The Wall Street Journal will start asking those using the mobile version of its news to pay for the privilege, newspaper owner and News Corp. chief Rupert Murdoch warned today. Although the company currently offers its phone-optimized version for free, a new plan launching within "one to two months" will ask non-subscribers to any WSJ edition to pay $2 per week for mobile access. Those who pay for either the online or print editions will have the rate cut in half, and only those who subscribe to both will get the mobile format for free.
Time changes mind, to release e-book reader
Time Inc. is planning on releasing an e-book reader in order to compete with Amazon's Kindle and other similar devices, according to a leaked internal document from the publisher. A recent NBC report says the magazine publisher will show the device before the end of the year. Time has previously gone on record to say it will not bring out its own e-reader, but has apparently since changed its mind.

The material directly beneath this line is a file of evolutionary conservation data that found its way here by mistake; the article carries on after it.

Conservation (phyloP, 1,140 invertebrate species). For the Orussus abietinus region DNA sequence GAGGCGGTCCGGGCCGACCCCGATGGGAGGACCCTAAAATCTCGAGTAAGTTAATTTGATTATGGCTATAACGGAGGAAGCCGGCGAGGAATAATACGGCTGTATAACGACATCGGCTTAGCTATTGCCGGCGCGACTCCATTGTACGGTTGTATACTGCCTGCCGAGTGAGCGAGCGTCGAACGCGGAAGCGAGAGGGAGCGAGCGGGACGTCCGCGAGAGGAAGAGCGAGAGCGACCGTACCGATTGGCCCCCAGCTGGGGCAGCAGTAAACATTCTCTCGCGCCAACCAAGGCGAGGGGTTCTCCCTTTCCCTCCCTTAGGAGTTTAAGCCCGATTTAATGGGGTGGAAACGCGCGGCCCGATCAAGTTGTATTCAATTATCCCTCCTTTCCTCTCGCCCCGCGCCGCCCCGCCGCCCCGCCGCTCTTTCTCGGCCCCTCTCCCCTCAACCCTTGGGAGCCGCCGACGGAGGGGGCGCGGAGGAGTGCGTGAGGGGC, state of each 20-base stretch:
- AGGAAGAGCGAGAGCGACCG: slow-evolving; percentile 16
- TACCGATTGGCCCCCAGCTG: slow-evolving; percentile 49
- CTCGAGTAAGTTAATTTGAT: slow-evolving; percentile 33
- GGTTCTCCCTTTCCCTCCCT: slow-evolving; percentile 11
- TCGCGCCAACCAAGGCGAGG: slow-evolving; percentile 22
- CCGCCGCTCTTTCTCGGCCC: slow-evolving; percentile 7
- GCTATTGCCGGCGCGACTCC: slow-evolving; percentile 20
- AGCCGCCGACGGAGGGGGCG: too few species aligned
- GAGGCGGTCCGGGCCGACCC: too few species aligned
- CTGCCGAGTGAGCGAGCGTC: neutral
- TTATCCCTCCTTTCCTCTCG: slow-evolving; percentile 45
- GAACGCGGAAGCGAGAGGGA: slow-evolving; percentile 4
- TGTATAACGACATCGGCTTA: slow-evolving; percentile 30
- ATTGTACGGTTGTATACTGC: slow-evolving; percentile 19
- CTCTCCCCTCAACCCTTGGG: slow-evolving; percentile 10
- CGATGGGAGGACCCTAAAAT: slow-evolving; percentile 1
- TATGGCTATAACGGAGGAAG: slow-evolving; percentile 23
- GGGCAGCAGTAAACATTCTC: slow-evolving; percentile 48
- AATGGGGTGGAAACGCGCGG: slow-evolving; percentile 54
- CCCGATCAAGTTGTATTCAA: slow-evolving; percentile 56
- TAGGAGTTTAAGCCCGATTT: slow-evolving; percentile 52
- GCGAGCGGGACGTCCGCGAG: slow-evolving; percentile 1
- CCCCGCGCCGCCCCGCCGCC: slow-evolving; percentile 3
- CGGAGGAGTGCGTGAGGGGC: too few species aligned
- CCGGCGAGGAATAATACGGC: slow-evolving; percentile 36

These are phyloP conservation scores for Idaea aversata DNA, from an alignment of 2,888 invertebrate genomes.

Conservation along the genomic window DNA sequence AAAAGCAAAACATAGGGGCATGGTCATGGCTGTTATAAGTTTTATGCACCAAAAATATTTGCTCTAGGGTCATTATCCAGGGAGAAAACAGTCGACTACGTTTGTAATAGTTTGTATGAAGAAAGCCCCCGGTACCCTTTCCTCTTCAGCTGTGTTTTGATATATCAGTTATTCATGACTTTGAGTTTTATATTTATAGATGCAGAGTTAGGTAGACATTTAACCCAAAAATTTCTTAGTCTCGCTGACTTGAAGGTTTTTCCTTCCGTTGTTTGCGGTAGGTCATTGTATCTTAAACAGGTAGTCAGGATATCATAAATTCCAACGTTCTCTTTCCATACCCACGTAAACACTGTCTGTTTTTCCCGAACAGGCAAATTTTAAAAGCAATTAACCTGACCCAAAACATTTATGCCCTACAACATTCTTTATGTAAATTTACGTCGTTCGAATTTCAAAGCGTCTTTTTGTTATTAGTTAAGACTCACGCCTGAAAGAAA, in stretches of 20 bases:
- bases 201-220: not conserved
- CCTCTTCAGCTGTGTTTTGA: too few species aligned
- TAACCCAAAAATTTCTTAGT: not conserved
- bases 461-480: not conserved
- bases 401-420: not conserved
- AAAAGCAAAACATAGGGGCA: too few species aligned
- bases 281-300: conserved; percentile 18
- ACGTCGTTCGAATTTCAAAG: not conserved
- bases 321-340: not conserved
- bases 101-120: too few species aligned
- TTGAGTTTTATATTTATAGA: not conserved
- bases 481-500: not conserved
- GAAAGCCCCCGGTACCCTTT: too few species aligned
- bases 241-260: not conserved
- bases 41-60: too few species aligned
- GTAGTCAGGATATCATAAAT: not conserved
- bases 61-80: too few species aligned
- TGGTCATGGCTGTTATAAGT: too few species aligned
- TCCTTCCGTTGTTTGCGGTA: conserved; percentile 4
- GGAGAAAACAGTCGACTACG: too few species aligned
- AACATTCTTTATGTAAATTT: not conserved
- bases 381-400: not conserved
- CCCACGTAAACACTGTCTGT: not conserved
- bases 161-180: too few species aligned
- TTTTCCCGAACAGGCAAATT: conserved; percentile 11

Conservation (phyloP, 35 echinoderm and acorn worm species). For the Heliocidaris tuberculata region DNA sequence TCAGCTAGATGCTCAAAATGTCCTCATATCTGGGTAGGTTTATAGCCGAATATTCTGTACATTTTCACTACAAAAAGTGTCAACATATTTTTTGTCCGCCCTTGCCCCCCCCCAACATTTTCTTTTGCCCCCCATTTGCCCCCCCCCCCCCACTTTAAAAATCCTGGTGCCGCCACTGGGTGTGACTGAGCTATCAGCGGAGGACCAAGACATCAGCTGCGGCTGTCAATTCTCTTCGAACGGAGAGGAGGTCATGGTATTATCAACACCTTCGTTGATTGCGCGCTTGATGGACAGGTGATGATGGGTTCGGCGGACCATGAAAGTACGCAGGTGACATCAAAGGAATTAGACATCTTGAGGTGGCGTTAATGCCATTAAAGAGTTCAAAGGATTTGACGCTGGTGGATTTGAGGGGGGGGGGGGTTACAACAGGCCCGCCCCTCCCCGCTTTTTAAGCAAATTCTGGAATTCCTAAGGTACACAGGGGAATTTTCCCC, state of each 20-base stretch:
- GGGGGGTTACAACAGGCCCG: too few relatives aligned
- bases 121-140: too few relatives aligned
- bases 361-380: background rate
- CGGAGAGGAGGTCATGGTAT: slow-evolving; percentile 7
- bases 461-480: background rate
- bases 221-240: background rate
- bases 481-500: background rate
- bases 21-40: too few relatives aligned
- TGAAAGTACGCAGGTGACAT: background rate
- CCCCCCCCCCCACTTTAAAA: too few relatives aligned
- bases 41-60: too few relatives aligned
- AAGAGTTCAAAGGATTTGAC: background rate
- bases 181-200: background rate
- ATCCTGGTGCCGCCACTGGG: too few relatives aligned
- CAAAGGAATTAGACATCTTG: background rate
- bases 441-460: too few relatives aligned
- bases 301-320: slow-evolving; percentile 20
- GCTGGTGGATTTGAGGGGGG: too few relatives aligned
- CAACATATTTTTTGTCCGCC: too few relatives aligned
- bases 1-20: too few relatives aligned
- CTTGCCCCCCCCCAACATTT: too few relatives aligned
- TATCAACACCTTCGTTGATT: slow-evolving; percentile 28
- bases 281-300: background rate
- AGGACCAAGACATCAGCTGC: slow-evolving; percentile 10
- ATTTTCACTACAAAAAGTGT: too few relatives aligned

Seattile PI All Digital
Hearst on Monday said the Seattle Post-Intelligencer would become the largest newspaper ever to move to an online-only format. The move leaves the Tuesday issue as the last paper copy and ends the 146-year history of the physical edition. Its owners describe the shift as the result of "extremely difficult circumstances" for the company's finances and after unsuccessfully trying to sell the Post-Intelligencer to another company since January 9th.
Hearst e-book reader
Hearst is in the middle of developing its own e-book reader, claim industry sources cited by Fortune. The publishing monolith is said to be interested in producing a reader mainly as a way of offsetting the costs of ink, printing and delivery, which can no longer be compensated for through ad and subscription revenue. Sources say that the reader will be sold to other publishers, who in turn will have to share revenue from magazines and newspapers crated under the Hearst banner, such as Esquire and the San Francisco Chronicle.